I admit the result of the storm was beautiful, though. It had been a gorgeous fall in full color. Many trees were still holding on to some of that, so the mixture of the pristine white with all the reds, golds, oranges and forest greens made one’s heart sing. But very warm days leading up to that pre-winter weather event left a lot of warmth in the ground, especially the gravel roads; so though the woods and yards were a thick snowy blanket, the road was wet but relatively clear.
About halfway through the snowfall I went out for a walk on that road and discovered dozens of these magnificent little snow sculptures where leaves had fallen. You may identify the maples easily. How did you do with the birch and large tooth aspen? In all my comings and goings over the years, I did not recall seeing anything like it before. The conditions must have been just perfect for it, and it reminded me how often a naturalist sees things they’ve never seen before nor ever may again. I love that part of being a nature observer, but it always takes me a little by surprise. (Continued below photos.)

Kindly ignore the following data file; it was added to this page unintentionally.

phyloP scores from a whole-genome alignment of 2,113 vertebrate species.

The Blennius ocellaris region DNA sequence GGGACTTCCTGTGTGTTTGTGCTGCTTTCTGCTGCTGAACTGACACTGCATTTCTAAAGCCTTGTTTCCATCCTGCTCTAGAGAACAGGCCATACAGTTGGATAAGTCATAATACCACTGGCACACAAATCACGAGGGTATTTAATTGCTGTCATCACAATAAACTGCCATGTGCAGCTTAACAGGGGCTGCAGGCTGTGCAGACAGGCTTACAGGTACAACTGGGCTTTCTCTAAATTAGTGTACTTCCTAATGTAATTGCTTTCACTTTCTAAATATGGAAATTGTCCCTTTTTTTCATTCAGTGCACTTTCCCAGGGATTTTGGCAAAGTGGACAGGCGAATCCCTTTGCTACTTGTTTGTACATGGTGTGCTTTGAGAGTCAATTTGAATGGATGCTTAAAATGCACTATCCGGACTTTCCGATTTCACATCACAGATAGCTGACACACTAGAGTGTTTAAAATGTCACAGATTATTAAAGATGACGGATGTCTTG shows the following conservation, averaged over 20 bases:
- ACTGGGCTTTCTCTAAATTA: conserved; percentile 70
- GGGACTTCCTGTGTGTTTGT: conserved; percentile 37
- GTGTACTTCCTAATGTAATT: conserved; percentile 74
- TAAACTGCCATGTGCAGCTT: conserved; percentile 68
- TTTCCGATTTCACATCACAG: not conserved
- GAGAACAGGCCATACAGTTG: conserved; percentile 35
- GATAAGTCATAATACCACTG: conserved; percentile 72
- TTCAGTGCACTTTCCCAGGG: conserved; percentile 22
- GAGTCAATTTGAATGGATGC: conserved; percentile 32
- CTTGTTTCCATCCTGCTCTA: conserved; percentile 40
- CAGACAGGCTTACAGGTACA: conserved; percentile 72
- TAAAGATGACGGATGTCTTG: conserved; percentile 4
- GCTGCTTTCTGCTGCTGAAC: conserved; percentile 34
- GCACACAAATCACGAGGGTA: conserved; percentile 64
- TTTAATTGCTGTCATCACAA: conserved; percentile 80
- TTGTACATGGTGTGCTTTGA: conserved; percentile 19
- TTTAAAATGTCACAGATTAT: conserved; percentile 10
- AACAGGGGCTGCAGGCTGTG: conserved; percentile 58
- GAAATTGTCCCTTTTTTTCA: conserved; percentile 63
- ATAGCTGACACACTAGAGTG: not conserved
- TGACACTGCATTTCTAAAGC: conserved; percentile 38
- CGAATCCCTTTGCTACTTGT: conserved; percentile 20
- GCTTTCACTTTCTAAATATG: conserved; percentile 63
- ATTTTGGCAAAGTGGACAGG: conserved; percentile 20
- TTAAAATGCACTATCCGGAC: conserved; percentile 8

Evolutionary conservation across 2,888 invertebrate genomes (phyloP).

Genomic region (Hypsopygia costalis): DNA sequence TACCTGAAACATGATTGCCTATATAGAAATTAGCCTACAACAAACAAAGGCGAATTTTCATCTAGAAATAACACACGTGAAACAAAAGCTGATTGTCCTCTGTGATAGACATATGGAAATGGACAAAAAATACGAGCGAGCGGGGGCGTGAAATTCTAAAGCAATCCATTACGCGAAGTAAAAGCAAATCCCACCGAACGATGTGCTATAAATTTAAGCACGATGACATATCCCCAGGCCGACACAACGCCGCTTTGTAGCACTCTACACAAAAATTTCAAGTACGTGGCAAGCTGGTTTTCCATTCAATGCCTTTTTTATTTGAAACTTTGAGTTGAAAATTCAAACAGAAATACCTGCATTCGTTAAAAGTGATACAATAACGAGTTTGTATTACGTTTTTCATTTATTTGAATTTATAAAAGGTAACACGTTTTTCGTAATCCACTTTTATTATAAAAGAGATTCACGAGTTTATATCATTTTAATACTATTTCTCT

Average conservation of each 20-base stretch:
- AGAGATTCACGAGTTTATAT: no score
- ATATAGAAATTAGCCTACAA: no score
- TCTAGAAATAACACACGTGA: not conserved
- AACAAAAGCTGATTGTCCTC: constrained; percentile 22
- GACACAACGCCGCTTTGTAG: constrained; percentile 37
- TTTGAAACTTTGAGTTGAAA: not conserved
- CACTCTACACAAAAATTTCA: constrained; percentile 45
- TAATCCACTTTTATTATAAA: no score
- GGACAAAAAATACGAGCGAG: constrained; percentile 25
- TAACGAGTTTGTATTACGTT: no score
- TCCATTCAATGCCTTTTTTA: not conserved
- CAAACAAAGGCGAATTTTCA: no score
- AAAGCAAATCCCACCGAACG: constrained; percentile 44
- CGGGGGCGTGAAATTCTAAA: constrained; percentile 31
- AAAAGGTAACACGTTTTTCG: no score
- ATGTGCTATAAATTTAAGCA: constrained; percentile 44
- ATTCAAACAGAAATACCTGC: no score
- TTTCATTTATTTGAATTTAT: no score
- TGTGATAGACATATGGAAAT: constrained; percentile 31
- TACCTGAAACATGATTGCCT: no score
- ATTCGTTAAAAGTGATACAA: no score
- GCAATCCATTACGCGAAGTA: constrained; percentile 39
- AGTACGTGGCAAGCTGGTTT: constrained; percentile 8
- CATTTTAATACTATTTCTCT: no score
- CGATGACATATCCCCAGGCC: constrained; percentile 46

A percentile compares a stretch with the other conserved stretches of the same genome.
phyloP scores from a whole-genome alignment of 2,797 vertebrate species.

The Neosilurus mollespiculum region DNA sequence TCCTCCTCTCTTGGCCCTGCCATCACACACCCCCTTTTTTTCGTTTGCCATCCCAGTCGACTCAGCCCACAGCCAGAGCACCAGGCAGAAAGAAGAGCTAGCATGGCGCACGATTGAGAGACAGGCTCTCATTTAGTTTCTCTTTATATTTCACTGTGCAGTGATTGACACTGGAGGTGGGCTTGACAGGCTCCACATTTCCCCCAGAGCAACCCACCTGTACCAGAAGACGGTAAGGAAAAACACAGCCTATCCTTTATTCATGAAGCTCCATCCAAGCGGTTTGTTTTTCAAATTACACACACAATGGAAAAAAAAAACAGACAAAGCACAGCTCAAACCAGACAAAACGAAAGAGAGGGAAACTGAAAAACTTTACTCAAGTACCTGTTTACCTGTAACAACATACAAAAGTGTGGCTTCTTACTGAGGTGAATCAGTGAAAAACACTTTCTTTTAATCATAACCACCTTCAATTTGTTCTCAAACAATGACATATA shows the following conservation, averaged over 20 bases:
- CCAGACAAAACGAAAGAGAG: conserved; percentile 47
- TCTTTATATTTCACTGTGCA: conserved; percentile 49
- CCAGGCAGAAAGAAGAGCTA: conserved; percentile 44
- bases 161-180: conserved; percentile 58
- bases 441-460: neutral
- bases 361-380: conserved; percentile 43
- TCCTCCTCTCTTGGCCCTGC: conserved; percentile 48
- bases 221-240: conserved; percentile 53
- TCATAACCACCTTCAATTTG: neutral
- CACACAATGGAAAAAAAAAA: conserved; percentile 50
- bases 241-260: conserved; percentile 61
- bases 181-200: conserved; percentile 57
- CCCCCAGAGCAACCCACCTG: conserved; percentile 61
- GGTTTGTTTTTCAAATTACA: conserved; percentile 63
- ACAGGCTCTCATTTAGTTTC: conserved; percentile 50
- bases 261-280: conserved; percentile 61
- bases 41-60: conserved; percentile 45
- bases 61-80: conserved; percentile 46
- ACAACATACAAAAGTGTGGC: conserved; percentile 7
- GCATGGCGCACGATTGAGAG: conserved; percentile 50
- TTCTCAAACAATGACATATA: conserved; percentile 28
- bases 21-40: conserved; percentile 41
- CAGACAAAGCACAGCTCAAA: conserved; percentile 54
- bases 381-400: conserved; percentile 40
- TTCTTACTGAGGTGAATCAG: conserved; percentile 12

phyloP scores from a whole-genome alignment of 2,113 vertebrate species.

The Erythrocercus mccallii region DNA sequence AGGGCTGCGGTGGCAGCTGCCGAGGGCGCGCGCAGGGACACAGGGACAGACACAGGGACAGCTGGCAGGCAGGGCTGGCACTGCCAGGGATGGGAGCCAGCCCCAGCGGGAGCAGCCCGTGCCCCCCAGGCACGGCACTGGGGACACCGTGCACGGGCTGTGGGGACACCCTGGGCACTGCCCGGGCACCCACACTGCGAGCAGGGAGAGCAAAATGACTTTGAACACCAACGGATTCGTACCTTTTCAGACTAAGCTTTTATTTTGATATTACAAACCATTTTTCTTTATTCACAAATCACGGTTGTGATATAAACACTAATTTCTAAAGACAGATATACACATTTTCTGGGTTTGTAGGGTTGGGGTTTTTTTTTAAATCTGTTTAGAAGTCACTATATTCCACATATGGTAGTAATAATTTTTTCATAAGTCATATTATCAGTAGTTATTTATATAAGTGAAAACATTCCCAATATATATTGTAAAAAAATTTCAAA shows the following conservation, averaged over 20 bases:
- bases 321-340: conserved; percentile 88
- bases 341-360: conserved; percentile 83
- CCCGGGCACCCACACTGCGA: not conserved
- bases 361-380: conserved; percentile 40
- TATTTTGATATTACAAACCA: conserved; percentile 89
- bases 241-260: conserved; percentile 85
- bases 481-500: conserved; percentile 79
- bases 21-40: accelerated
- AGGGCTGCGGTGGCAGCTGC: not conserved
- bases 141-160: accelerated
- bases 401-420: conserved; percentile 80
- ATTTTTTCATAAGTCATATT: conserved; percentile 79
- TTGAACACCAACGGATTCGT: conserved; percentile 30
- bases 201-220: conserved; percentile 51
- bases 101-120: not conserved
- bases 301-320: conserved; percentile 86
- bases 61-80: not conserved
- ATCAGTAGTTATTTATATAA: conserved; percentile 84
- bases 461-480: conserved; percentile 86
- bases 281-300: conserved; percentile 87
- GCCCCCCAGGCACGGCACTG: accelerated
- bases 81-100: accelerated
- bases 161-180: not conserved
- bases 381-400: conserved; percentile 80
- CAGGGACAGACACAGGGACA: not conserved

The Northumbria Community of the U.K. has a lovely blessing that is part of the morning liturgy in their book Celtic Daily Prayer, a prayer blessing I have loved for years and offered over many. It goes like this:
May the peace of the Lord Christ go with you wherever he may send you.
May he guide you through the wilderness, protect you through the storm.
May he bring you home rejoicing at the wonders he has shown you.
May he bring you home rejoicing once again into our (or his) doors.
The wonders God has shown me… I see them every day, large and small. I hope you do as well. They’re out there. I am grateful.
Gitcha some outdoors.
~~ RGM, November 7 2022